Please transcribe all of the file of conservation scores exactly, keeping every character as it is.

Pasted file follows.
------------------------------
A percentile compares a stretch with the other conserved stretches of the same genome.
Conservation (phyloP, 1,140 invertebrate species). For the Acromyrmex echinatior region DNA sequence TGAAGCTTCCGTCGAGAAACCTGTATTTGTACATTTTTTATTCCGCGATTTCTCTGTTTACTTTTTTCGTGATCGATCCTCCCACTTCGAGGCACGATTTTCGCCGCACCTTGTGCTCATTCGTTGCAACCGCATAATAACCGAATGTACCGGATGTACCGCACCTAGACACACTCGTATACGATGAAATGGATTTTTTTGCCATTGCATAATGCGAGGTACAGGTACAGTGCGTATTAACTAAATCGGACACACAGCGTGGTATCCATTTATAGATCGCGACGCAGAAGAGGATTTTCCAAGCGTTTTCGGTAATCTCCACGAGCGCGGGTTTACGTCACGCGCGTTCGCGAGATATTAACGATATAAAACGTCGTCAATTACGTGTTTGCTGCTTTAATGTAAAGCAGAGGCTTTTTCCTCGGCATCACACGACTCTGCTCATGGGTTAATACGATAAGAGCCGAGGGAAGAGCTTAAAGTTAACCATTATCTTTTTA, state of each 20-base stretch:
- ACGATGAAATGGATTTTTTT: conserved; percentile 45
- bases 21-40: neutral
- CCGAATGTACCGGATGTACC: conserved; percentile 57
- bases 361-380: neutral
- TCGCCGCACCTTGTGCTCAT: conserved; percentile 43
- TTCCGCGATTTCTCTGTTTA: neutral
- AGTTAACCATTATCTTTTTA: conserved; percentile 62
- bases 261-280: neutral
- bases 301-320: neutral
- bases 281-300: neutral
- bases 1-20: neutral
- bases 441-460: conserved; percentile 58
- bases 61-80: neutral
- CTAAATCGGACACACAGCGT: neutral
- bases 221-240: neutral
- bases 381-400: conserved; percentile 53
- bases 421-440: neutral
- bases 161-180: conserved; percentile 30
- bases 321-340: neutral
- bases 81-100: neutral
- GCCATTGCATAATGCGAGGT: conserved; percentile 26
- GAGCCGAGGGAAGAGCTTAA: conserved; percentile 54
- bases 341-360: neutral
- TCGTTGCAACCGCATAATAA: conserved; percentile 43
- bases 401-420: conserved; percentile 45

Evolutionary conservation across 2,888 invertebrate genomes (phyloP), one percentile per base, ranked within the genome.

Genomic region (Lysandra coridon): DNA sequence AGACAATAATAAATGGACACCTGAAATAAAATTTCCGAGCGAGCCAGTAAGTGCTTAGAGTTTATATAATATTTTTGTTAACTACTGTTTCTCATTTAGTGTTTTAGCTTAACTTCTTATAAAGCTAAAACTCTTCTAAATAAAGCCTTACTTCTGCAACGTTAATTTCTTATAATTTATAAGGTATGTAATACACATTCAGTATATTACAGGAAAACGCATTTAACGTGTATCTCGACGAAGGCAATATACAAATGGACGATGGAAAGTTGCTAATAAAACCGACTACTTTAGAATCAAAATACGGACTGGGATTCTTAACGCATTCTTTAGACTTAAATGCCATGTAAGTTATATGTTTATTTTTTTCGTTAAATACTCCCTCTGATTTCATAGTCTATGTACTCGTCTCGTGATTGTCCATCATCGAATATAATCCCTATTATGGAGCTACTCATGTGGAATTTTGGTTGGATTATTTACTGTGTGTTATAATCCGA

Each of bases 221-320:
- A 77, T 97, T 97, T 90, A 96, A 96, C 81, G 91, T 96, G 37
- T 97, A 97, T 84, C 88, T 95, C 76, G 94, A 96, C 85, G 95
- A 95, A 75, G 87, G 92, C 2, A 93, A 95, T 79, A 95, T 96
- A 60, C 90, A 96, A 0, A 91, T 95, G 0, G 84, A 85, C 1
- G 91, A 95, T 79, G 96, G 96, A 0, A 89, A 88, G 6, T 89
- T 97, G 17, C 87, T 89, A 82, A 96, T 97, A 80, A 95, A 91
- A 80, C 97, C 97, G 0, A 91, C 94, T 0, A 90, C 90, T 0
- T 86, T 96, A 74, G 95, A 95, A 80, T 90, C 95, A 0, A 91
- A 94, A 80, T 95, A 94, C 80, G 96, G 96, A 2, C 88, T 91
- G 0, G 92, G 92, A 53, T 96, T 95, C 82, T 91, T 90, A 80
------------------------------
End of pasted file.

A percentile compares a stretch with the other conserved stretches of the same genome.
Conservation (phyloP, 1,140 invertebrate species). For the Acromyrmex echinatior region DNA sequence TGAAGCTTCCGTCGAGAAACCTGTATTTGTACATTTTTTATTCCGCGATTTCTCTGTTTACTTTTTTCGTGATCGATCCTCCCACTTCGAGGCACGATTTTCGCCGCACCTTGTGCTCATTCGTTGCAACCGCATAATAACCGAATGTACCGGATGTACCGCACCTAGACACACTCGTATACGATGAAATGGATTTTTTTGCCATTGCATAATGCGAGGTACAGGTACAGTGCGTATTAACTAAATCGGACACACAGCGTGGTATCCATTTATAGATCGCGACGCAGAAGAGGATTTTCCAAGCGTTTTCGGTAATCTCCACGAGCGCGGGTTTACGTCACGCGCGTTCGCGAGATATTAACGATATAAAACGTCGTCAATTACGTGTTTGCTGCTTTAATGTAAAGCAGAGGCTTTTTCCTCGGCATCACACGACTCTGCTCATGGGTTAATACGATAAGAGCCGAGGGAAGAGCTTAAAGTTAACCATTATCTTTTTA, state of each 20-base stretch:
- ACGATGAAATGGATTTTTTT: conserved; percentile 45
- bases 21-40: neutral
- CCGAATGTACCGGATGTACC: conserved; percentile 57
- bases 361-380: neutral
- TCGCCGCACCTTGTGCTCAT: conserved; percentile 43
- TTCCGCGATTTCTCTGTTTA: neutral
- AGTTAACCATTATCTTTTTA: conserved; percentile 62
- bases 261-280: neutral
- bases 301-320: neutral
- bases 281-300: neutral
- bases 1-20: neutral
- bases 441-460: conserved; percentile 58
- bases 61-80: neutral
- CTAAATCGGACACACAGCGT: neutral
- bases 221-240: neutral
- bases 381-400: conserved; percentile 53
- bases 421-440: neutral
- bases 161-180: conserved; percentile 30
- bases 321-340: neutral
- bases 81-100: neutral
- GCCATTGCATAATGCGAGGT: conserved; percentile 26
- GAGCCGAGGGAAGAGCTTAA: conserved; percentile 54
- bases 341-360: neutral
- TCGTTGCAACCGCATAATAA: conserved; percentile 43
- bases 401-420: conserved; percentile 45

Evolutionary conservation across 2,888 invertebrate genomes (phyloP), one percentile per base, ranked within the genome.

Genomic region (Lysandra coridon): DNA sequence AGACAATAATAAATGGACACCTGAAATAAAATTTCCGAGCGAGCCAGTAAGTGCTTAGAGTTTATATAATATTTTTGTTAACTACTGTTTCTCATTTAGTGTTTTAGCTTAACTTCTTATAAAGCTAAAACTCTTCTAAATAAAGCCTTACTTCTGCAACGTTAATTTCTTATAATTTATAAGGTATGTAATACACATTCAGTATATTACAGGAAAACGCATTTAACGTGTATCTCGACGAAGGCAATATACAAATGGACGATGGAAAGTTGCTAATAAAACCGACTACTTTAGAATCAAAATACGGACTGGGATTCTTAACGCATTCTTTAGACTTAAATGCCATGTAAGTTATATGTTTATTTTTTTCGTTAAATACTCCCTCTGATTTCATAGTCTATGTACTCGTCTCGTGATTGTCCATCATCGAATATAATCCCTATTATGGAGCTACTCATGTGGAATTTTGGTTGGATTATTTACTGTGTGTTATAATCCGA

Each of bases 221-320:
- A 77, T 97, T 97, T 90, A 96, A 96, C 81, G 91, T 96, G 37
- T 97, A 97, T 84, C 88, T 95, C 76, G 94, A 96, C 85, G 95
- A 95, A 75, G 87, G 92, C 2, A 93, A 95, T 79, A 95, T 96
- A 60, C 90, A 96, A 0, A 91, T 95, G 0, G 84, A 85, C 1
- G 91, A 95, T 79, G 96, G 96, A 0, A 89, A 88, G 6, T 89
- T 97, G 17, C 87, T 89, A 82, A 96, T 97, A 80, A 95, A 91
- A 80, C 97, C 97, G 0, A 91, C 94, T 0, A 90, C 90, T 0
- T 86, T 96, A 74, G 95, A 95, A 80, T 90, C 95, A 0, A 91
- A 94, A 80, T 95, A 94, C 80, G 96, G 96, A 2, C 88, T 91
- G 0, G 92, G 92, A 53, T 96, T 95, C 82, T 91, T 90, A 80